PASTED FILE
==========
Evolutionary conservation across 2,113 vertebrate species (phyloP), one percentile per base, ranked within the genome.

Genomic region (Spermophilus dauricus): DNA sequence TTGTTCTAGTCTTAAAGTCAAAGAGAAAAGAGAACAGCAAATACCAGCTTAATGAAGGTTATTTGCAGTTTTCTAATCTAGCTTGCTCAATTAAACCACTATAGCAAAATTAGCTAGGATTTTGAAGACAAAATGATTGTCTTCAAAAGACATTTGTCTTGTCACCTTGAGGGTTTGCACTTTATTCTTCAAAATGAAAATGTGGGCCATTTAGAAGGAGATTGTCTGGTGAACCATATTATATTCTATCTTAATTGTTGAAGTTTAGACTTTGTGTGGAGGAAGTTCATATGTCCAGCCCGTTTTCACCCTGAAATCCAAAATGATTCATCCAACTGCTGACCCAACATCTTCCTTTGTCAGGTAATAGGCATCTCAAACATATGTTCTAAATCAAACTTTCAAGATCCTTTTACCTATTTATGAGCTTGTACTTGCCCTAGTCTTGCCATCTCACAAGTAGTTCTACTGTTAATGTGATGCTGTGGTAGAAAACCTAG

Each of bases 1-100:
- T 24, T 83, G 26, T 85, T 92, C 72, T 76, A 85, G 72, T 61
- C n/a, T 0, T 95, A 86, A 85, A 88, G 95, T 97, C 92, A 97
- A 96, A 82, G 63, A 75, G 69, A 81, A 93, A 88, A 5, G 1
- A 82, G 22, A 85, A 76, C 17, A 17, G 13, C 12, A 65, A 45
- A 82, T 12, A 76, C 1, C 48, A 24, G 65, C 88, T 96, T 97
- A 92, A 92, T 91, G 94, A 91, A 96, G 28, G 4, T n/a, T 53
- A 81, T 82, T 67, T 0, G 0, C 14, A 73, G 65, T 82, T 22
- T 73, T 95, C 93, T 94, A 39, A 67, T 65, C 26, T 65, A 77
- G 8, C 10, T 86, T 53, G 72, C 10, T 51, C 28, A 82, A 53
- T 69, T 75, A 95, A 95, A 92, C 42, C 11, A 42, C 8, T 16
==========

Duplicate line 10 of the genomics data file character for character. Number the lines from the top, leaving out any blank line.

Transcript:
- A 81, T 82, T 67, T 0, G 0, C 14, A 73, G 65, T 82, T 22